For calibrated results, we set the RGB to 100/97/97 and reduce the brightness to 4 (120 cd/m²). We then gave DisplayCal permission to calibrate the monitor and save the profile, which can be downloaded below. After the calibration was completed, we carried out further tests to obtain a wider range of results. As you can see, the figures were much more in line with our ideal values.

The white tip was perfect and the depth of the black was also not bad with 0,1105 cd/m². The contrast ratio was quite high, with an announced ratio of 1000:1. I was very impressed with the average delta of 1.04, which means that on average this monitor displays almost perfect colors. Nevertheless, we have found some contradictions. There were large deltas between certain shades of blue – up to a maximum of 27.8 (the highest we have recorded so far). We decided to run the test several times, expecting different results, but this was not the case.

Panel Uniformity

Panel homogeneity is a test we perform to see if the brightness and color on the screen are consistent. In this test a central square is used as a reference space. Then every other box is ticked to see how it differs from the reference. In an ideal world, we want every square to be green, which means it hasn’t crossed the threshold of difference – which we can set at the beginning of the test.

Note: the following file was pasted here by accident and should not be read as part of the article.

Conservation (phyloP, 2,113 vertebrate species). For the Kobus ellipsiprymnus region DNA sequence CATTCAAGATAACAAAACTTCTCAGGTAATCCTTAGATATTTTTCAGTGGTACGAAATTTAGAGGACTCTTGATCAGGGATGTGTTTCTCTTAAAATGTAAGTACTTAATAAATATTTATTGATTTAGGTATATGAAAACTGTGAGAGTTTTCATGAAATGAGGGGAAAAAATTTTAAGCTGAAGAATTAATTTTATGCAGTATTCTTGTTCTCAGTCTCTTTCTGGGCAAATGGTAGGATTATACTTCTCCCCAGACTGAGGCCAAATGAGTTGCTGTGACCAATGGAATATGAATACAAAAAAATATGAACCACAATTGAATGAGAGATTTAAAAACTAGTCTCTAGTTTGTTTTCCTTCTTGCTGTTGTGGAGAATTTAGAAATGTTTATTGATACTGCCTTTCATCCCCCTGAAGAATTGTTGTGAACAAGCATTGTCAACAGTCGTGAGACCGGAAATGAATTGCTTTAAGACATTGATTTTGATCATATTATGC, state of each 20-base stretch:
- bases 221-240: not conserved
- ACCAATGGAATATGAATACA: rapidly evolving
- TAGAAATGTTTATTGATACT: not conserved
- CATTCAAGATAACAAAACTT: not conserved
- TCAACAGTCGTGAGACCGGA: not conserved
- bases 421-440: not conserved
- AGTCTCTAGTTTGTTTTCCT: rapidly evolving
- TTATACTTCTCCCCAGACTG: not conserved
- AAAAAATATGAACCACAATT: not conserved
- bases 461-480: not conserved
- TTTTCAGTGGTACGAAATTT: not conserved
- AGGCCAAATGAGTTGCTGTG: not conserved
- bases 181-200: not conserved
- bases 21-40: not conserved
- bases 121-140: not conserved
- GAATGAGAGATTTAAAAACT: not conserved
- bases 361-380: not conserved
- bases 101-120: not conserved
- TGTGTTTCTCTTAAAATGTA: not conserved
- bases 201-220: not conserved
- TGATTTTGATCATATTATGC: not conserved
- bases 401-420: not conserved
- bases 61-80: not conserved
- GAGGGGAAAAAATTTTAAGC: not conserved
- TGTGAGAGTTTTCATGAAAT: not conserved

Pay attention: The results differ per group.

I was very pleased with the uniformity of the brightness and colour of this panel. This is by far one of the best monitors we have tested so far. It only displays results in green and yellow – squares that exceed the maximum limit turn red.

Maybe the angles were even more impressive. They had some of the best results measured on this panel, an area known for its poor performance in the unification department. Three of the four corners came back with a green score, which is generally very good.

In any case, this panel cannot be held responsible for its uniformity. It has reached an extremely high level.

Viewing angle

The IPS panel again achieved very good results in the field of viewing angles. Even at large angles (up to 40+ degrees) there was not much difference in color or contrast. Unlike the ASUS VG278Q, viewing this screen was also no problem in the color department. I have not noticed any inversion or halo even at angles that exceed the norm for daily use.

Colour range

DisplayCal measures the color space and volume after calibration.

Although the ASUS VG279QM is not the best model among IPS panels, it still scores in the color department. He proposed to increase the volume of sRGB by 116% with 97.5% coverage – in the blue zone. However, the best values for the color gamut and coverage of Adobe RGB (79.8%) and DCI P3 (82.1%) are positive.

Overall, the ASUS VG279QM color space recordings were extremely positive. Although this monitor is clearly focused on gaming, you can certainly offer an option for people who use the VG279QM for editing – especially in the sRGB color spectrum.